Springtail fleas or snow fleas are not fleas at all; they belong to the Collembola order, Hypogastrura genus and the phylum Arthropod.
Physical description of the hypogastrura nivicola
Like most arthropods, Springtail fleas have pale (sometimes spotted, striped or colored) bodies that are divided into several segments measuring about 1/16th of an inch long. They have simple mouth parts which are utilized for piercing and sucking. There are eight simple eyes and four segmented antennae located in the head region.
Springtail fleas get their name owing to a special set of appendages present below the fourth abdominal segment. This appendage, called the furcula, is normally held in place by another special body part (tenaculum) present below the third abdominal segment. On releasing the furcula, the springtail fleas are capable of traveling, jumping or flying through the air nearly 100 times the length of its own body.
The hypogastrura nivicola are also famous for another special suckerlike organ present below the first abdominal segment. This body part allows adhesion, absorption of oxygen and also the ability to drink water from the soil.
Life cycle of the Collembola
Under favorable weather conditions, the hypogastrura nivicola are capable of multiplying very rapidly to the order of thousands per square foot. On drying up of the soil, they need to migrate in search of water.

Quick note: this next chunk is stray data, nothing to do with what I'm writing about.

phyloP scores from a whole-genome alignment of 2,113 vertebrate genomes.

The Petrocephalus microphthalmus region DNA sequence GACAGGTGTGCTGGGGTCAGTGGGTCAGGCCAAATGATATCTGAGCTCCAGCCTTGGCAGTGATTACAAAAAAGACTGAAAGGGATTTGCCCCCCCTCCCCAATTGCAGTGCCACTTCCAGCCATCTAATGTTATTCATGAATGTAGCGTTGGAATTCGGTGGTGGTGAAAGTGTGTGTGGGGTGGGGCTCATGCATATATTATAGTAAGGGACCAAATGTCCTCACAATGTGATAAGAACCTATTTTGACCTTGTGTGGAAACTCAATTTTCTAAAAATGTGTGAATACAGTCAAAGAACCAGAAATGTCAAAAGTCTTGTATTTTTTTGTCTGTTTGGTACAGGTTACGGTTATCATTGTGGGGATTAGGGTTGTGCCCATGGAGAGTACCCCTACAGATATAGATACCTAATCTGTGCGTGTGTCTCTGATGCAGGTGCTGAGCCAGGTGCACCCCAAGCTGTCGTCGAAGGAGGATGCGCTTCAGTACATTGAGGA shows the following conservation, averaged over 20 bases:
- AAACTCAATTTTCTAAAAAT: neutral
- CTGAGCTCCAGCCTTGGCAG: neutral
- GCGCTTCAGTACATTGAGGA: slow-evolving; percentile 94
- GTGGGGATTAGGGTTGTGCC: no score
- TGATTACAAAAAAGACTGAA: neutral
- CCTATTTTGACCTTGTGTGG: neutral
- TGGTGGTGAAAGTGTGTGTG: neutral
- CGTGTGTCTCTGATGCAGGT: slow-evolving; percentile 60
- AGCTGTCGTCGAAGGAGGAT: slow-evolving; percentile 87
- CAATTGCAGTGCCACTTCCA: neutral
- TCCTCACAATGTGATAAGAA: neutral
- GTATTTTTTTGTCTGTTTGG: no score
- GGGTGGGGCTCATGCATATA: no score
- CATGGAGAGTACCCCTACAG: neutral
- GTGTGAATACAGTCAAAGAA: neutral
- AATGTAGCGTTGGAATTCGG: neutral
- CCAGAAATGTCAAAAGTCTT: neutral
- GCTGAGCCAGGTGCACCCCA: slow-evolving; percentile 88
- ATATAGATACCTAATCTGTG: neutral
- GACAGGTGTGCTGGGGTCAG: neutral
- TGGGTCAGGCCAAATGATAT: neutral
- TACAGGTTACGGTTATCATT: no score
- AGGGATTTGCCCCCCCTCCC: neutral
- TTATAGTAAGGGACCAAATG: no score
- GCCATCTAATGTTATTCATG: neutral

Springtail fleas generally mate in the spring season and lay hundreds of eggs. They are immune to the cold and can even reproduce in temperatures as low as 40F. The springtail fleas can work their way up to the surface of the snow, earning them the name of ‘snow fleas’.
The eggs develop into nymphs which turn into adulthood in just three weeks provided the weather conditions are right. They have several predators: beetles, ants, centipedes, mites and many other insect-eaters are a threat to snow fleas.
Humans and the hypogastrura nivicola
Springtail fleas do not bite humans and are harmless to most animal groups. However, they migrate during the hot weather from the lawns into the homes. The fact that they are immune to most insecticides makes it difficult to control them.
The collembola family is important to humans, as they make excellent decomposers and recyclers of organic waste. However, for farmers growing mushrooms or those maintaining greenhouses, the snow fleas can be pests.
Springtail or snow fleas prefer moist living conditions found along the pond shores, leaf litters and moist soils. They feed on dead and decaying plant matter, wood, pollen, algae, sap, fungi, mosses etc.
Treating snow fleas in the homes
Snow fleas mainly come inside the homes during dry and hot periods when there is a shortage of moisture and food outdoors. They may be seen in areas where there is water such as baths, sinks, tubs, around the faucets or near household plants etc.
As stated above, the collembola fleas do not bite humans, nor do they cause any destruction to the property. They are actually a required part of the eco system as they are good recyclers of organic materials. However, they can be a nuisance to control especially since they are immune to most household insecticides. Nevertheless, there are a few garden and yard insecticides which claim to be effective against the snow fleas.
The best way to prevent the hypogastrura nivicola is to provide other water sources outdoors in order to divert them from coming indoors. Reducing the presence of moisture inside the homes can also help prevent collembola infestations.
Snow fleas can be present in the indoor plants; but they do not cause any damage to them. If you are annoyed by their presence, you can simply allow the plant soil to dry out for a few days so that the springtail fleas die out from the lack of moisture.